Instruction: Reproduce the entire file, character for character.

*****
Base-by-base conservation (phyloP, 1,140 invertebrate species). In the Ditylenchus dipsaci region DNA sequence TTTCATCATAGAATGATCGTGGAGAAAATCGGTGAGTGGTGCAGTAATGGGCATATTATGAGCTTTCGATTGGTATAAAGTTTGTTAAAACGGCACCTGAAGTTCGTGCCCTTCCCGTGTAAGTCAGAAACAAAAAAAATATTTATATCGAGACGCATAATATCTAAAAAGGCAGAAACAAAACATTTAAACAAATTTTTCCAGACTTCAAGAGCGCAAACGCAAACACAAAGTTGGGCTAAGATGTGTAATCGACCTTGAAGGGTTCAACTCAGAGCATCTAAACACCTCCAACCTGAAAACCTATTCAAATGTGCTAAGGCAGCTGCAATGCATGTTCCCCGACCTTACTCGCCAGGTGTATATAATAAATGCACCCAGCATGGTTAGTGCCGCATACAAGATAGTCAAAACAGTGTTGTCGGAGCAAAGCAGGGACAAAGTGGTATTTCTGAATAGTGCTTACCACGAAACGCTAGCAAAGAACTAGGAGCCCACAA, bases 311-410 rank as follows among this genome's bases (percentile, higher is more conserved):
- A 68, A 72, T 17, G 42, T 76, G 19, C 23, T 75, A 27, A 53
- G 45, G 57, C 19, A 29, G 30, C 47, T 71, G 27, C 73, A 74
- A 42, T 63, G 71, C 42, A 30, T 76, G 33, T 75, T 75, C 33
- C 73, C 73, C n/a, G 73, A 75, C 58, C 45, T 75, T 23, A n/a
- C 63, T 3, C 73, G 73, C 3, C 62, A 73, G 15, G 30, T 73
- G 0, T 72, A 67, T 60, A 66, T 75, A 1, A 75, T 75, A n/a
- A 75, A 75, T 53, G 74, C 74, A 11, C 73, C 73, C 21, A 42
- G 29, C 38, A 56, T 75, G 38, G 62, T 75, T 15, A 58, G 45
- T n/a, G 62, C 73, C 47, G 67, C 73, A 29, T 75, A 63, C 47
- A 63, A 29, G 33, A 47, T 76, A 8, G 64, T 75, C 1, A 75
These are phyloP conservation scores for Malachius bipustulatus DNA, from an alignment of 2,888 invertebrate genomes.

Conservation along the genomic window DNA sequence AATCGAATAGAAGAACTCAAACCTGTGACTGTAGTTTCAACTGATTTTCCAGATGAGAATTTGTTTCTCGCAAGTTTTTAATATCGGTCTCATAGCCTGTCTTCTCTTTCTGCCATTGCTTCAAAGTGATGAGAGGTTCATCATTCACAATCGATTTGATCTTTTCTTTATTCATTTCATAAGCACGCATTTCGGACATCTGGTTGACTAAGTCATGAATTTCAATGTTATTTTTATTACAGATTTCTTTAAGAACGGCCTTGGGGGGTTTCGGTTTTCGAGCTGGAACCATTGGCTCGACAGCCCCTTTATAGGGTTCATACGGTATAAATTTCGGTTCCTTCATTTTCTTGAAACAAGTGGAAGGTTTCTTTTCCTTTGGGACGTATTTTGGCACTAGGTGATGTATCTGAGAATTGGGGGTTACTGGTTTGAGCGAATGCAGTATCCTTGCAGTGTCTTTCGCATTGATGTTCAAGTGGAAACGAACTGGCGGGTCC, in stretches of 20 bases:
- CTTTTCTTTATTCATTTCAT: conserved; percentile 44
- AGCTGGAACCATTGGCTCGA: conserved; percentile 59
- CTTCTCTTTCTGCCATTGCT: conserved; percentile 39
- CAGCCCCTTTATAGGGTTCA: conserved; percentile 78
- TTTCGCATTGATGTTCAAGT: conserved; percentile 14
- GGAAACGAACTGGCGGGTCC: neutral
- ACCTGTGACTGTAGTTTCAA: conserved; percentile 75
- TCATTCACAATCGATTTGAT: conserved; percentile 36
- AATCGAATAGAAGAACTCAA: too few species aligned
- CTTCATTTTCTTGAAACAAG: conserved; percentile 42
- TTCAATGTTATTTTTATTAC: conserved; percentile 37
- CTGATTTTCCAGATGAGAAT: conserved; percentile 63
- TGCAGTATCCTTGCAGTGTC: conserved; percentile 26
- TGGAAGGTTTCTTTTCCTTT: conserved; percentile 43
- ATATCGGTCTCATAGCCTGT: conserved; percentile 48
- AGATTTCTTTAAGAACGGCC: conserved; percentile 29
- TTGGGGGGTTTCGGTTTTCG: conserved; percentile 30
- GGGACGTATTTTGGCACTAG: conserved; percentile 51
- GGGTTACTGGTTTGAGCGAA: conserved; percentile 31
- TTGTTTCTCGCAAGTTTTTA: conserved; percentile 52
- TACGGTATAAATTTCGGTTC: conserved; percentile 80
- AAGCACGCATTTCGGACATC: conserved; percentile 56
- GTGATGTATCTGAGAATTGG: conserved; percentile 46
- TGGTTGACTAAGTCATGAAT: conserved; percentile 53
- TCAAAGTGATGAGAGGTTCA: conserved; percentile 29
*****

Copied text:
Base-by-base conservation (phyloP, 1,140 invertebrate species). In the Ditylenchus dipsaci region DNA sequence TTTCATCATAGAATGATCGTGGAGAAAATCGGTGAGTGGTGCAGTAATGGGCATATTATGAGCTTTCGATTGGTATAAAGTTTGTTAAAACGGCACCTGAAGTTCGTGCCCTTCCCGTGTAAGTCAGAAACAAAAAAAATATTTATATCGAGACGCATAATATCTAAAAAGGCAGAAACAAAACATTTAAACAAATTTTTCCAGACTTCAAGAGCGCAAACGCAAACACAAAGTTGGGCTAAGATGTGTAATCGACCTTGAAGGGTTCAACTCAGAGCATCTAAACACCTCCAACCTGAAAACCTATTCAAATGTGCTAAGGCAGCTGCAATGCATGTTCCCCGACCTTACTCGCCAGGTGTATATAATAAATGCACCCAGCATGGTTAGTGCCGCATACAAGATAGTCAAAACAGTGTTGTCGGAGCAAAGCAGGGACAAAGTGGTATTTCTGAATAGTGCTTACCACGAAACGCTAGCAAAGAACTAGGAGCCCACAA, bases 311-410 rank as follows among this genome's bases (percentile, higher is more conserved):
- A 68, A 72, T 17, G 42, T 76, G 19, C 23, T 75, A 27, A 53
- G 45, G 57, C 19, A 29, G 30, C 47, T 71, G 27, C 73, A 74
- A 42, T 63, G 71, C 42, A 30, T 76, G 33, T 75, T 75, C 33
- C 73, C 73, C n/a, G 73, A 75, C 58, C 45, T 75, T 23, A n/a
- C 63, T 3, C 73, G 73, C 3, C 62, A 73, G 15, G 30, T 73
- G 0, T 72, A 67, T 60, A 66, T 75, A 1, A 75, T 75, A n/a
- A 75, A 75, T 53, G 74, C 74, A 11, C 73, C 73, C 21, A 42
- G 29, C 38, A 56, T 75, G 38, G 62, T 75, T 15, A 58, G 45
- T n/a, G 62, C 73, C 47, G 67, C 73, A 29, T 75, A 63, C 47
- A 63, A 29, G 33, A 47, T 76, A 8, G 64, T 75, C 1, A 75
These are phyloP conservation scores for Malachius bipustulatus DNA, from an alignment of 2,888 invertebrate genomes.

Conservation along the genomic window DNA sequence AATCGAATAGAAGAACTCAAACCTGTGACTGTAGTTTCAACTGATTTTCCAGATGAGAATTTGTTTCTCGCAAGTTTTTAATATCGGTCTCATAGCCTGTCTTCTCTTTCTGCCATTGCTTCAAAGTGATGAGAGGTTCATCATTCACAATCGATTTGATCTTTTCTTTATTCATTTCATAAGCACGCATTTCGGACATCTGGTTGACTAAGTCATGAATTTCAATGTTATTTTTATTACAGATTTCTTTAAGAACGGCCTTGGGGGGTTTCGGTTTTCGAGCTGGAACCATTGGCTCGACAGCCCCTTTATAGGGTTCATACGGTATAAATTTCGGTTCCTTCATTTTCTTGAAACAAGTGGAAGGTTTCTTTTCCTTTGGGACGTATTTTGGCACTAGGTGATGTATCTGAGAATTGGGGGTTACTGGTTTGAGCGAATGCAGTATCCTTGCAGTGTCTTTCGCATTGATGTTCAAGTGGAAACGAACTGGCGGGTCC, in stretches of 20 bases:
- CTTTTCTTTATTCATTTCAT: conserved; percentile 44
- AGCTGGAACCATTGGCTCGA: conserved; percentile 59
- CTTCTCTTTCTGCCATTGCT: conserved; percentile 39
- CAGCCCCTTTATAGGGTTCA: conserved; percentile 78
- TTTCGCATTGATGTTCAAGT: conserved; percentile 14
- GGAAACGAACTGGCGGGTCC: neutral
- ACCTGTGACTGTAGTTTCAA: conserved; percentile 75
- TCATTCACAATCGATTTGAT: conserved; percentile 36
- AATCGAATAGAAGAACTCAA: too few species aligned
- CTTCATTTTCTTGAAACAAG: conserved; percentile 42
- TTCAATGTTATTTTTATTAC: conserved; percentile 37
- CTGATTTTCCAGATGAGAAT: conserved; percentile 63
- TGCAGTATCCTTGCAGTGTC: conserved; percentile 26
- TGGAAGGTTTCTTTTCCTTT: conserved; percentile 43
- ATATCGGTCTCATAGCCTGT: conserved; percentile 48
- AGATTTCTTTAAGAACGGCC: conserved; percentile 29
- TTGGGGGGTTTCGGTTTTCG: conserved; percentile 30
- GGGACGTATTTTGGCACTAG: conserved; percentile 51
- GGGTTACTGGTTTGAGCGAA: conserved; percentile 31
- TTGTTTCTCGCAAGTTTTTA: conserved; percentile 52
- TACGGTATAAATTTCGGTTC: conserved; percentile 80
- AAGCACGCATTTCGGACATC: conserved; percentile 56
- GTGATGTATCTGAGAATTGG: conserved; percentile 46
- TGGTTGACTAAGTCATGAAT: conserved; percentile 53
- TCAAAGTGATGAGAGGTTCA: conserved; percentile 29